Growing up I’ve always been a big girl but size and race was never an issue for me, so I thought. Until I reached secondary school, at this time I began to notice that being light skinned or mixed race was deemed as attractive while having brown skin or dark skin wasn’t good enough. At this point I realised that society’s idea of beauty was a slim, light eyed, curly haired, light skinned female, basically everything I wasn’t. The only attribute I had that others didn’t was a large chest and behind which boys fetishised.
Upon being told that only guys with ‘fat black girl fetishes’ would find me attractive, my self-confidence and self-esteem diminished. I could only find myself attractive if I heard it from a guy, who inevitably just wanted me for my body or whatever else he could get from me. I carried this mentality with me for years until one day I stopped to think. What do I gain from lowering my standards and allowing men to treat any type of way because I felt ‘lucky’ to have someone?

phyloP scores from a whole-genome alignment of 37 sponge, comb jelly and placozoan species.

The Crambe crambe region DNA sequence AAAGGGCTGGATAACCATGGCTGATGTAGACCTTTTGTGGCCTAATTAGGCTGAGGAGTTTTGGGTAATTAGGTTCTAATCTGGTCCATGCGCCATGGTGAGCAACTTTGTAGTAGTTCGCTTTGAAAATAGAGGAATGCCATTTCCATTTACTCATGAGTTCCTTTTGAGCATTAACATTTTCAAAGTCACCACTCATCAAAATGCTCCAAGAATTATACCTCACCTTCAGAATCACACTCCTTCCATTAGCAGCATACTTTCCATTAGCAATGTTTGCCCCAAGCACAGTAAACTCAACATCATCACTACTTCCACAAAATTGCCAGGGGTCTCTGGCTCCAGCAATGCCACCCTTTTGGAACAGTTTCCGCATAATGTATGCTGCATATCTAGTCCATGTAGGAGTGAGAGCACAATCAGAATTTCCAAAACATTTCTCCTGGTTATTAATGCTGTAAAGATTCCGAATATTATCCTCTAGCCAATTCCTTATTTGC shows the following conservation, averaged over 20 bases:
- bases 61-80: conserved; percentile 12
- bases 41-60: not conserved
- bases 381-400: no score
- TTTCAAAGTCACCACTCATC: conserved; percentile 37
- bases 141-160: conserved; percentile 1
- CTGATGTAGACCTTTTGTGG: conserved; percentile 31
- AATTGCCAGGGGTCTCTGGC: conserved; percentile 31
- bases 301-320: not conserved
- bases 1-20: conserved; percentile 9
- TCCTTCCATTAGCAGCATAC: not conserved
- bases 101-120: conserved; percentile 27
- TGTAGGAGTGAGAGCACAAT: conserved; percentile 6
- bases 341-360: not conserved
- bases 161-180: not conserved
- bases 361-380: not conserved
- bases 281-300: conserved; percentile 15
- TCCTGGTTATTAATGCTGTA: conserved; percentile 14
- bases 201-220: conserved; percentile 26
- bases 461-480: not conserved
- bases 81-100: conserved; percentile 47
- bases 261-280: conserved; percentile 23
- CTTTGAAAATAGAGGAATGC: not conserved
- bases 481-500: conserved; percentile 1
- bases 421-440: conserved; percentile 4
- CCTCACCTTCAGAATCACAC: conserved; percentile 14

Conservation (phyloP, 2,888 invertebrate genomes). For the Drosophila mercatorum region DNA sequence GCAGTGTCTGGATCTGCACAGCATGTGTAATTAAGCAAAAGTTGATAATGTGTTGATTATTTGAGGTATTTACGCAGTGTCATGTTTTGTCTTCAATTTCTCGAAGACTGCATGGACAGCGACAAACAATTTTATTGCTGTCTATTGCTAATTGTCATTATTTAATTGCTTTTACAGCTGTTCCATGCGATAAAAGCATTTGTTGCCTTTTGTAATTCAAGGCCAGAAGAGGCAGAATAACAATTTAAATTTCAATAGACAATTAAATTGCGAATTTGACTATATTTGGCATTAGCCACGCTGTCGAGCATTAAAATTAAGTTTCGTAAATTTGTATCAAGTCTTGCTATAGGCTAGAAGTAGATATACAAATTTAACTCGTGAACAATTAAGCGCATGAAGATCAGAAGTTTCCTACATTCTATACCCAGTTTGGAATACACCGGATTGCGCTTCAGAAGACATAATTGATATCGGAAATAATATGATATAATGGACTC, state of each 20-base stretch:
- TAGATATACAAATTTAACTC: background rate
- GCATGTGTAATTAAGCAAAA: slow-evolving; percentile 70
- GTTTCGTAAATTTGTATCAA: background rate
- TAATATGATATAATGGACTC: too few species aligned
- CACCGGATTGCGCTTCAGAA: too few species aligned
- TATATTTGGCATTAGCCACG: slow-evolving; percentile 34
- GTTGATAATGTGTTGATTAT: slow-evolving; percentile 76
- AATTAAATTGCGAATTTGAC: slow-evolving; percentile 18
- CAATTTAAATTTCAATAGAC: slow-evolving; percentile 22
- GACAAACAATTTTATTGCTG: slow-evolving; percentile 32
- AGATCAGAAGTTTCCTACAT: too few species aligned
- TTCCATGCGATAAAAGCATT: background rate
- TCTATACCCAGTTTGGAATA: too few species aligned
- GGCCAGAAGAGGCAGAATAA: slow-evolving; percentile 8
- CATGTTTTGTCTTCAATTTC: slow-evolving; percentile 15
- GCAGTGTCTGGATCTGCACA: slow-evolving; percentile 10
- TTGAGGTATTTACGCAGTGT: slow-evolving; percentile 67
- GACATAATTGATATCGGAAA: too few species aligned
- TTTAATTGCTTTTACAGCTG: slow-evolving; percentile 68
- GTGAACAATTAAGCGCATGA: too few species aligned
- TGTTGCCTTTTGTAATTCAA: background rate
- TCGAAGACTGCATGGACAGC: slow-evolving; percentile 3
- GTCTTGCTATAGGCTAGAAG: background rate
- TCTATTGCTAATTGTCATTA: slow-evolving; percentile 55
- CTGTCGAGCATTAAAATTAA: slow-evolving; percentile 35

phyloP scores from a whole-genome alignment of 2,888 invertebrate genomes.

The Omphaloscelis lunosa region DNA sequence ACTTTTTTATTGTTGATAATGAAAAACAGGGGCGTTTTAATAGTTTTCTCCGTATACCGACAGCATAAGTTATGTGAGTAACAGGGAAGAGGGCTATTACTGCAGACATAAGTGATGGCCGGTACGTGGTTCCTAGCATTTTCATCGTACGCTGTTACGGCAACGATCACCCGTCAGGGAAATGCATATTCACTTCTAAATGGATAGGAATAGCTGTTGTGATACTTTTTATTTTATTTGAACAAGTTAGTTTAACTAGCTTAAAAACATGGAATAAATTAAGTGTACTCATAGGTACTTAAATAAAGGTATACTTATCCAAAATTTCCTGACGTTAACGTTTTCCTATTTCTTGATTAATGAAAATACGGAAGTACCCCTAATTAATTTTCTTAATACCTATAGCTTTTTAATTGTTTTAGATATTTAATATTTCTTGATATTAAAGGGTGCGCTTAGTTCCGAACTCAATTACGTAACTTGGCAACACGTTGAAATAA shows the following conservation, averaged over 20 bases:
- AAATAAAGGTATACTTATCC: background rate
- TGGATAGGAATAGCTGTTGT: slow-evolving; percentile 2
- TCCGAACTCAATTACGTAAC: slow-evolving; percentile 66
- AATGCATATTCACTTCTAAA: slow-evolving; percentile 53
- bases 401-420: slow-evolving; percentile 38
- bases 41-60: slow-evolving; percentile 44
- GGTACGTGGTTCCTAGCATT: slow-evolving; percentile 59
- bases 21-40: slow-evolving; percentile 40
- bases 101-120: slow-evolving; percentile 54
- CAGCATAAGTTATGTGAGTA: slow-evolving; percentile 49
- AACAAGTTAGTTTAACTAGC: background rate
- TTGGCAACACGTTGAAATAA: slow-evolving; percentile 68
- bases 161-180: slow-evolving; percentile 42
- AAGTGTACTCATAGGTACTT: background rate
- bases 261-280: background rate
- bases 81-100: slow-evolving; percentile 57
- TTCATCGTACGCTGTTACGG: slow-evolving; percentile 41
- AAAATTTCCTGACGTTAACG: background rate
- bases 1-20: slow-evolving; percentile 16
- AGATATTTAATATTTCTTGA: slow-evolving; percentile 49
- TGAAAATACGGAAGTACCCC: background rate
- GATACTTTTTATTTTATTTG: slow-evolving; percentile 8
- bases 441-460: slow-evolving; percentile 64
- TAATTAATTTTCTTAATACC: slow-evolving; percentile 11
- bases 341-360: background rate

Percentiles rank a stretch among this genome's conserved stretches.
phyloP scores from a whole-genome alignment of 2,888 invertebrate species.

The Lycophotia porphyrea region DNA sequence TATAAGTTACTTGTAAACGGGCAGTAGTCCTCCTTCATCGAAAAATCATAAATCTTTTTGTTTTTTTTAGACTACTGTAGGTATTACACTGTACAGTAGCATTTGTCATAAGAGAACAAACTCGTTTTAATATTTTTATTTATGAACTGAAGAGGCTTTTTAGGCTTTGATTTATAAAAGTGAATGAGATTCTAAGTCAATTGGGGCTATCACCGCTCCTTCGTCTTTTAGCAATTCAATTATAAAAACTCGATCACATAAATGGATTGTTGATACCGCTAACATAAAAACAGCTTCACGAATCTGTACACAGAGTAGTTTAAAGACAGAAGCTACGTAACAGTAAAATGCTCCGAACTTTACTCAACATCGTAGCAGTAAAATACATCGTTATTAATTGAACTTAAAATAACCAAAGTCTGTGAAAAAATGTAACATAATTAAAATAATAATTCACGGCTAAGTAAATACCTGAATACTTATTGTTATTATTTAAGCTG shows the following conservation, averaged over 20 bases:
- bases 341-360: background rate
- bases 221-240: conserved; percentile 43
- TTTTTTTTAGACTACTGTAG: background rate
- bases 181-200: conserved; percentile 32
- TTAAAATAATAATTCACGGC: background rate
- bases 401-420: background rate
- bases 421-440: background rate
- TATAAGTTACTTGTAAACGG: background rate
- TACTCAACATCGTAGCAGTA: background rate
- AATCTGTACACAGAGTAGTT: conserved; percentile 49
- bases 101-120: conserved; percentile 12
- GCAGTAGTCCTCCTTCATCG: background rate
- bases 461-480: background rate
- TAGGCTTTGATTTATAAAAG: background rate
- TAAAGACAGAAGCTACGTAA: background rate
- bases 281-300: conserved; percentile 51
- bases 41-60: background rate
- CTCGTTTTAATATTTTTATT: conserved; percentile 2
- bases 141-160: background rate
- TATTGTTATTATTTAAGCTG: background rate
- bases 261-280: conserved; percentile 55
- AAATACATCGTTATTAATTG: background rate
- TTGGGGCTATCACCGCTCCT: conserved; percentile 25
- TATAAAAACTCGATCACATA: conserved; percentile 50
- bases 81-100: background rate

It was at that moment that I came to understand what I was missing, self-respect and self-awareness. I didn’t understand my worth or the exceptionally unique beauty and power that comes with being a black woman. I have so much more than a body and the kind of love I have to give is far too precious to waste. Looking back now, years later I can finally say that I feel overcome with pride to be a big black woman. I have power beyond belief (yes that comes with some extra meat on the side) and standards set as high as they can be because I know my worth, being the queen that I am. It’s time for me to step into my birth right and create my queendom. Thus, the diary of Melanin Monroe project is so special to me, because I want other queens to know your worth and know that it’s okay celebrate yourself. It’s time to step into your birth right. ~ N
“I’m more of a conditional loving person. I’ve got some boundaries because the kind of love that I have to give, you I can’t just give away freely to those who don’t understand or respect what they’re getting in return” ~ Sarah Jakes Roberts